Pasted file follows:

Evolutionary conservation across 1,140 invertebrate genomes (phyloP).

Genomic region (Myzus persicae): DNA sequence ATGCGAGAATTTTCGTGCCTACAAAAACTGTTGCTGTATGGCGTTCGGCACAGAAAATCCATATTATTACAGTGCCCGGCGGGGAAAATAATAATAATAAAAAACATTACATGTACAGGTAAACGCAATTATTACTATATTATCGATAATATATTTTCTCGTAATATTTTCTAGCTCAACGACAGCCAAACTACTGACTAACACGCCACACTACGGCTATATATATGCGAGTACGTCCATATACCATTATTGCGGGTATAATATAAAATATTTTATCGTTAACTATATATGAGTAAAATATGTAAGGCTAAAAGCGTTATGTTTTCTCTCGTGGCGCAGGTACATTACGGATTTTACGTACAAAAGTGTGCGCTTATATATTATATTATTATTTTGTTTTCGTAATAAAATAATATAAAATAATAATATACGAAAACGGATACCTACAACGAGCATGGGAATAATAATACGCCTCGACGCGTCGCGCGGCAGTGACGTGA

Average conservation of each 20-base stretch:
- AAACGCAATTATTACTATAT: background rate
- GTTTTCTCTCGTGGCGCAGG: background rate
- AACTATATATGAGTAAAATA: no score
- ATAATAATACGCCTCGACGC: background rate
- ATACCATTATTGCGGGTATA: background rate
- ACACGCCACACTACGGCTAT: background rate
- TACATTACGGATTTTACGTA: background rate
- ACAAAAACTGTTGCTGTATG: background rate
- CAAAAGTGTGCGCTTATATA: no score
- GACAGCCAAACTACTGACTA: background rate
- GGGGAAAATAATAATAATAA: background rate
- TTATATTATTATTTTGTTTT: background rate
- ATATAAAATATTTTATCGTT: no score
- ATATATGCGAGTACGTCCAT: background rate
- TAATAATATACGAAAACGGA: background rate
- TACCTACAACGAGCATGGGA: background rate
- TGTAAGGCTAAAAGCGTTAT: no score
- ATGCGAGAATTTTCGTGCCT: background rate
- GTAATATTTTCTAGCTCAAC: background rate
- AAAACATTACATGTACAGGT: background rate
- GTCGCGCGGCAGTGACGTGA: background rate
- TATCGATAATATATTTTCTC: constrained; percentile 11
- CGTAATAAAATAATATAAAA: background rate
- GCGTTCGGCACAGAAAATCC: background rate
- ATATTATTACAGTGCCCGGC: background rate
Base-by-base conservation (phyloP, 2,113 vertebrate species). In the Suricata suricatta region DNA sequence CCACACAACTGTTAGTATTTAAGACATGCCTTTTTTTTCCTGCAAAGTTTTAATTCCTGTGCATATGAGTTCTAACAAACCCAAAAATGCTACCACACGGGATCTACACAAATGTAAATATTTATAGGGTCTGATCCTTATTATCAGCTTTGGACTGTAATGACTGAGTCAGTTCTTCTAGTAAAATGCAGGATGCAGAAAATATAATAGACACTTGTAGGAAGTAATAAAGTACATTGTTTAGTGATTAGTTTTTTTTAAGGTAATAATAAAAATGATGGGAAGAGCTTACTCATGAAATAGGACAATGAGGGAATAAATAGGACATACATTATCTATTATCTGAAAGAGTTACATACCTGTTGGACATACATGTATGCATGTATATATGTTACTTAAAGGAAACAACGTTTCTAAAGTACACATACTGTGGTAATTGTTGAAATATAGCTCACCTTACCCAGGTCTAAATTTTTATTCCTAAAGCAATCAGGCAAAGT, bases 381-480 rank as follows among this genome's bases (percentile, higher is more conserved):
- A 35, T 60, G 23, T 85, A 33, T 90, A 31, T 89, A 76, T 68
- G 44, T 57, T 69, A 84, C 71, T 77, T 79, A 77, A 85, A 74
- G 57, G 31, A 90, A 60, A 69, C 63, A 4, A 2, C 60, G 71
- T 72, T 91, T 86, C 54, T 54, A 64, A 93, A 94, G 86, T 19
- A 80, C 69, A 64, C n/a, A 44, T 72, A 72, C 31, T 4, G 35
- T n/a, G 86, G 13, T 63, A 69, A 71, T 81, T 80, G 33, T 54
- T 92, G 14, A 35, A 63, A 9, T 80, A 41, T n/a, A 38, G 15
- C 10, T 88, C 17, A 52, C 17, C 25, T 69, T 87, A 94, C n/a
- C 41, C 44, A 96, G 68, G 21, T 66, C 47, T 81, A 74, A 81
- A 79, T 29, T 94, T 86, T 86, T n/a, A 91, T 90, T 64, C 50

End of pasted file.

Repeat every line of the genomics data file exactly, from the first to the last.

Evolutionary conservation across 1,140 invertebrate genomes (phyloP).

Genomic region (Myzus persicae): DNA sequence ATGCGAGAATTTTCGTGCCTACAAAAACTGTTGCTGTATGGCGTTCGGCACAGAAAATCCATATTATTACAGTGCCCGGCGGGGAAAATAATAATAATAAAAAACATTACATGTACAGGTAAACGCAATTATTACTATATTATCGATAATATATTTTCTCGTAATATTTTCTAGCTCAACGACAGCCAAACTACTGACTAACACGCCACACTACGGCTATATATATGCGAGTACGTCCATATACCATTATTGCGGGTATAATATAAAATATTTTATCGTTAACTATATATGAGTAAAATATGTAAGGCTAAAAGCGTTATGTTTTCTCTCGTGGCGCAGGTACATTACGGATTTTACGTACAAAAGTGTGCGCTTATATATTATATTATTATTTTGTTTTCGTAATAAAATAATATAAAATAATAATATACGAAAACGGATACCTACAACGAGCATGGGAATAATAATACGCCTCGACGCGTCGCGCGGCAGTGACGTGA

Average conservation of each 20-base stretch:
- AAACGCAATTATTACTATAT: background rate
- GTTTTCTCTCGTGGCGCAGG: background rate
- AACTATATATGAGTAAAATA: no score
- ATAATAATACGCCTCGACGC: background rate
- ATACCATTATTGCGGGTATA: background rate
- ACACGCCACACTACGGCTAT: background rate
- TACATTACGGATTTTACGTA: background rate
- ACAAAAACTGTTGCTGTATG: background rate
- CAAAAGTGTGCGCTTATATA: no score
- GACAGCCAAACTACTGACTA: background rate
- GGGGAAAATAATAATAATAA: background rate
- TTATATTATTATTTTGTTTT: background rate
- ATATAAAATATTTTATCGTT: no score
- ATATATGCGAGTACGTCCAT: background rate
- TAATAATATACGAAAACGGA: background rate
- TACCTACAACGAGCATGGGA: background rate
- TGTAAGGCTAAAAGCGTTAT: no score
- ATGCGAGAATTTTCGTGCCT: background rate
- GTAATATTTTCTAGCTCAAC: background rate
- AAAACATTACATGTACAGGT: background rate
- GTCGCGCGGCAGTGACGTGA: background rate
- TATCGATAATATATTTTCTC: constrained; percentile 11
- CGTAATAAAATAATATAAAA: background rate
- GCGTTCGGCACAGAAAATCC: background rate
- ATATTATTACAGTGCCCGGC: background rate
Base-by-base conservation (phyloP, 2,113 vertebrate species). In the Suricata suricatta region DNA sequence CCACACAACTGTTAGTATTTAAGACATGCCTTTTTTTTCCTGCAAAGTTTTAATTCCTGTGCATATGAGTTCTAACAAACCCAAAAATGCTACCACACGGGATCTACACAAATGTAAATATTTATAGGGTCTGATCCTTATTATCAGCTTTGGACTGTAATGACTGAGTCAGTTCTTCTAGTAAAATGCAGGATGCAGAAAATATAATAGACACTTGTAGGAAGTAATAAAGTACATTGTTTAGTGATTAGTTTTTTTTAAGGTAATAATAAAAATGATGGGAAGAGCTTACTCATGAAATAGGACAATGAGGGAATAAATAGGACATACATTATCTATTATCTGAAAGAGTTACATACCTGTTGGACATACATGTATGCATGTATATATGTTACTTAAAGGAAACAACGTTTCTAAAGTACACATACTGTGGTAATTGTTGAAATATAGCTCACCTTACCCAGGTCTAAATTTTTATTCCTAAAGCAATCAGGCAAAGT, bases 381-480 rank as follows among this genome's bases (percentile, higher is more conserved):
- A 35, T 60, G 23, T 85, A 33, T 90, A 31, T 89, A 76, T 68
- G 44, T 57, T 69, A 84, C 71, T 77, T 79, A 77, A 85, A 74
- G 57, G 31, A 90, A 60, A 69, C 63, A 4, A 2, C 60, G 71
- T 72, T 91, T 86, C 54, T 54, A 64, A 93, A 94, G 86, T 19
- A 80, C 69, A 64, C n/a, A 44, T 72, A 72, C 31, T 4, G 35
- T n/a, G 86, G 13, T 63, A 69, A 71, T 81, T 80, G 33, T 54
- T 92, G 14, A 35, A 63, A 9, T 80, A 41, T n/a, A 38, G 15
- C 10, T 88, C 17, A 52, C 17, C 25, T 69, T 87, A 94, C n/a
- C 41, C 44, A 96, G 68, G 21, T 66, C 47, T 81, A 74, A 81
- A 79, T 29, T 94, T 86, T 86, T n/a, A 91, T 90, T 64, C 50